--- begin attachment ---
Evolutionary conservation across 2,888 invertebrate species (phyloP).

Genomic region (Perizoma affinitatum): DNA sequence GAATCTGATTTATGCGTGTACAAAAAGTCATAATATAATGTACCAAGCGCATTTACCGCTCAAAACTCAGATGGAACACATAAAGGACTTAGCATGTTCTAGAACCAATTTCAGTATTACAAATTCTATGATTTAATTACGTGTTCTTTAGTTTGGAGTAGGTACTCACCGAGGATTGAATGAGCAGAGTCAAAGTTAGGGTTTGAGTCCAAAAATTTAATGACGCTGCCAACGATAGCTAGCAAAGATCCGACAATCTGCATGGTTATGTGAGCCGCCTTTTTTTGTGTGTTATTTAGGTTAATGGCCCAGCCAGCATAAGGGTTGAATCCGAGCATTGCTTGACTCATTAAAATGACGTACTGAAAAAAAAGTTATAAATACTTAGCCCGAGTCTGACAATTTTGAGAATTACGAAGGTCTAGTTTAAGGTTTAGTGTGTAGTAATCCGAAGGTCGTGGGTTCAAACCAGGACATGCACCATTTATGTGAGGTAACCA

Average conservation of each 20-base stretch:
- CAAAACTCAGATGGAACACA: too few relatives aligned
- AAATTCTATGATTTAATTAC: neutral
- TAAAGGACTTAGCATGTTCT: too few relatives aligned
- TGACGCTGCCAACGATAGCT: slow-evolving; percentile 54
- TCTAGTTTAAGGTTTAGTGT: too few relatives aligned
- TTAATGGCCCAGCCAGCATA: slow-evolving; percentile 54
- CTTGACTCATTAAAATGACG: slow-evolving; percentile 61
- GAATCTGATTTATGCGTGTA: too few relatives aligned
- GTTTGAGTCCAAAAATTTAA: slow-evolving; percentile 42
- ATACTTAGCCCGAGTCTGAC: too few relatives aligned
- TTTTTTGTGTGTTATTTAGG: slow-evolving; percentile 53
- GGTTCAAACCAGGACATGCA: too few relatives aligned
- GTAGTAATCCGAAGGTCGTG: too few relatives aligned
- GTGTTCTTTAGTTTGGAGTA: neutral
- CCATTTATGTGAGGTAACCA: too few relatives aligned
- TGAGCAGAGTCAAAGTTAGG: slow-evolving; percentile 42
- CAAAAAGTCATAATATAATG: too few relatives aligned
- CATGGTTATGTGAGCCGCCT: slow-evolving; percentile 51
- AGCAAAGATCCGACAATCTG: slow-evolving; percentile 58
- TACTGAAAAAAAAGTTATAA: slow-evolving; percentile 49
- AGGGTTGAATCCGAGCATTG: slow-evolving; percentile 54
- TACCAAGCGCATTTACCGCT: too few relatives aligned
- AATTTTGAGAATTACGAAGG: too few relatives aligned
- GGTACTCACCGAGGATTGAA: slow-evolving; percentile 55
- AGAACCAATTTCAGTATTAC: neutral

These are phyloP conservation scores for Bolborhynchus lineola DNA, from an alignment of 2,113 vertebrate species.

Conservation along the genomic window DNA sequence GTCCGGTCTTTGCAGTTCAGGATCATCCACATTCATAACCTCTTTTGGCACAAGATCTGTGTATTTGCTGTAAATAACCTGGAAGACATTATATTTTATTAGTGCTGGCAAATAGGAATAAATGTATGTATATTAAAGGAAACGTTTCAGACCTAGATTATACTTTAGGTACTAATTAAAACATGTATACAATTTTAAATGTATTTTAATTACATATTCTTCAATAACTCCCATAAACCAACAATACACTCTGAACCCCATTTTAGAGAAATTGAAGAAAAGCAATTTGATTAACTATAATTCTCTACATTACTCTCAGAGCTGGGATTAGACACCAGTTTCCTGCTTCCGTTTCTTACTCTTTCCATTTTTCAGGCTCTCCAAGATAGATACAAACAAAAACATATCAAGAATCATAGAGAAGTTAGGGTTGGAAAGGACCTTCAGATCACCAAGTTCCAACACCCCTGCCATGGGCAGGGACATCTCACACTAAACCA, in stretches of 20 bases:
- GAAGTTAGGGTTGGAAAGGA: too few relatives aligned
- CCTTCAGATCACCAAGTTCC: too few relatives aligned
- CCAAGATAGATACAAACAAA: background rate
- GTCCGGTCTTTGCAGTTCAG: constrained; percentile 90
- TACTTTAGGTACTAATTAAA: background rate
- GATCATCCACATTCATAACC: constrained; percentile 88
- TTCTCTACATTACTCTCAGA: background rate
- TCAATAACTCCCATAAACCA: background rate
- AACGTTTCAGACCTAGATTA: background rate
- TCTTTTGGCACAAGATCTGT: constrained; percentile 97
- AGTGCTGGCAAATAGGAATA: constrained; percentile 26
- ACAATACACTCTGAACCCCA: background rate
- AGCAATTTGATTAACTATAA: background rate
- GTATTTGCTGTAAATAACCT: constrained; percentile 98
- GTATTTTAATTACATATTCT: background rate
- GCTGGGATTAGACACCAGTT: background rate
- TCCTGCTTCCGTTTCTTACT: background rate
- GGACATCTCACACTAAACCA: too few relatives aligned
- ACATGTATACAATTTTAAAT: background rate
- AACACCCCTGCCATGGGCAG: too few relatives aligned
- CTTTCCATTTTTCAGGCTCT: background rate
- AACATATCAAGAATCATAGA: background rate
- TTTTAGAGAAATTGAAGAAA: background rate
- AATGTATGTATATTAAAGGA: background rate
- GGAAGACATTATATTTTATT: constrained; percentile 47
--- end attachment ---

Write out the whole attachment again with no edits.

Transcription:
Evolutionary conservation across 2,888 invertebrate species (phyloP).

Genomic region (Perizoma affinitatum): DNA sequence GAATCTGATTTATGCGTGTACAAAAAGTCATAATATAATGTACCAAGCGCATTTACCGCTCAAAACTCAGATGGAACACATAAAGGACTTAGCATGTTCTAGAACCAATTTCAGTATTACAAATTCTATGATTTAATTACGTGTTCTTTAGTTTGGAGTAGGTACTCACCGAGGATTGAATGAGCAGAGTCAAAGTTAGGGTTTGAGTCCAAAAATTTAATGACGCTGCCAACGATAGCTAGCAAAGATCCGACAATCTGCATGGTTATGTGAGCCGCCTTTTTTTGTGTGTTATTTAGGTTAATGGCCCAGCCAGCATAAGGGTTGAATCCGAGCATTGCTTGACTCATTAAAATGACGTACTGAAAAAAAAGTTATAAATACTTAGCCCGAGTCTGACAATTTTGAGAATTACGAAGGTCTAGTTTAAGGTTTAGTGTGTAGTAATCCGAAGGTCGTGGGTTCAAACCAGGACATGCACCATTTATGTGAGGTAACCA

Average conservation of each 20-base stretch:
- CAAAACTCAGATGGAACACA: too few relatives aligned
- AAATTCTATGATTTAATTAC: neutral
- TAAAGGACTTAGCATGTTCT: too few relatives aligned
- TGACGCTGCCAACGATAGCT: slow-evolving; percentile 54
- TCTAGTTTAAGGTTTAGTGT: too few relatives aligned
- TTAATGGCCCAGCCAGCATA: slow-evolving; percentile 54
- CTTGACTCATTAAAATGACG: slow-evolving; percentile 61
- GAATCTGATTTATGCGTGTA: too few relatives aligned
- GTTTGAGTCCAAAAATTTAA: slow-evolving; percentile 42
- ATACTTAGCCCGAGTCTGAC: too few relatives aligned
- TTTTTTGTGTGTTATTTAGG: slow-evolving; percentile 53
- GGTTCAAACCAGGACATGCA: too few relatives aligned
- GTAGTAATCCGAAGGTCGTG: too few relatives aligned
- GTGTTCTTTAGTTTGGAGTA: neutral
- CCATTTATGTGAGGTAACCA: too few relatives aligned
- TGAGCAGAGTCAAAGTTAGG: slow-evolving; percentile 42
- CAAAAAGTCATAATATAATG: too few relatives aligned
- CATGGTTATGTGAGCCGCCT: slow-evolving; percentile 51
- AGCAAAGATCCGACAATCTG: slow-evolving; percentile 58
- TACTGAAAAAAAAGTTATAA: slow-evolving; percentile 49
- AGGGTTGAATCCGAGCATTG: slow-evolving; percentile 54
- TACCAAGCGCATTTACCGCT: too few relatives aligned
- AATTTTGAGAATTACGAAGG: too few relatives aligned
- GGTACTCACCGAGGATTGAA: slow-evolving; percentile 55
- AGAACCAATTTCAGTATTAC: neutral

These are phyloP conservation scores for Bolborhynchus lineola DNA, from an alignment of 2,113 vertebrate species.

Conservation along the genomic window DNA sequence GTCCGGTCTTTGCAGTTCAGGATCATCCACATTCATAACCTCTTTTGGCACAAGATCTGTGTATTTGCTGTAAATAACCTGGAAGACATTATATTTTATTAGTGCTGGCAAATAGGAATAAATGTATGTATATTAAAGGAAACGTTTCAGACCTAGATTATACTTTAGGTACTAATTAAAACATGTATACAATTTTAAATGTATTTTAATTACATATTCTTCAATAACTCCCATAAACCAACAATACACTCTGAACCCCATTTTAGAGAAATTGAAGAAAAGCAATTTGATTAACTATAATTCTCTACATTACTCTCAGAGCTGGGATTAGACACCAGTTTCCTGCTTCCGTTTCTTACTCTTTCCATTTTTCAGGCTCTCCAAGATAGATACAAACAAAAACATATCAAGAATCATAGAGAAGTTAGGGTTGGAAAGGACCTTCAGATCACCAAGTTCCAACACCCCTGCCATGGGCAGGGACATCTCACACTAAACCA, in stretches of 20 bases:
- GAAGTTAGGGTTGGAAAGGA: too few relatives aligned
- CCTTCAGATCACCAAGTTCC: too few relatives aligned
- CCAAGATAGATACAAACAAA: background rate
- GTCCGGTCTTTGCAGTTCAG: constrained; percentile 90
- TACTTTAGGTACTAATTAAA: background rate
- GATCATCCACATTCATAACC: constrained; percentile 88
- TTCTCTACATTACTCTCAGA: background rate
- TCAATAACTCCCATAAACCA: background rate
- AACGTTTCAGACCTAGATTA: background rate
- TCTTTTGGCACAAGATCTGT: constrained; percentile 97
- AGTGCTGGCAAATAGGAATA: constrained; percentile 26
- ACAATACACTCTGAACCCCA: background rate
- AGCAATTTGATTAACTATAA: background rate
- GTATTTGCTGTAAATAACCT: constrained; percentile 98
- GTATTTTAATTACATATTCT: background rate
- GCTGGGATTAGACACCAGTT: background rate
- TCCTGCTTCCGTTTCTTACT: background rate
- GGACATCTCACACTAAACCA: too few relatives aligned
- ACATGTATACAATTTTAAAT: background rate
- AACACCCCTGCCATGGGCAG: too few relatives aligned
- CTTTCCATTTTTCAGGCTCT: background rate
- AACATATCAAGAATCATAGA: background rate
- TTTTAGAGAAATTGAAGAAA: background rate
- AATGTATGTATATTAAAGGA: background rate
- GGAAGACATTATATTTTATT: constrained; percentile 47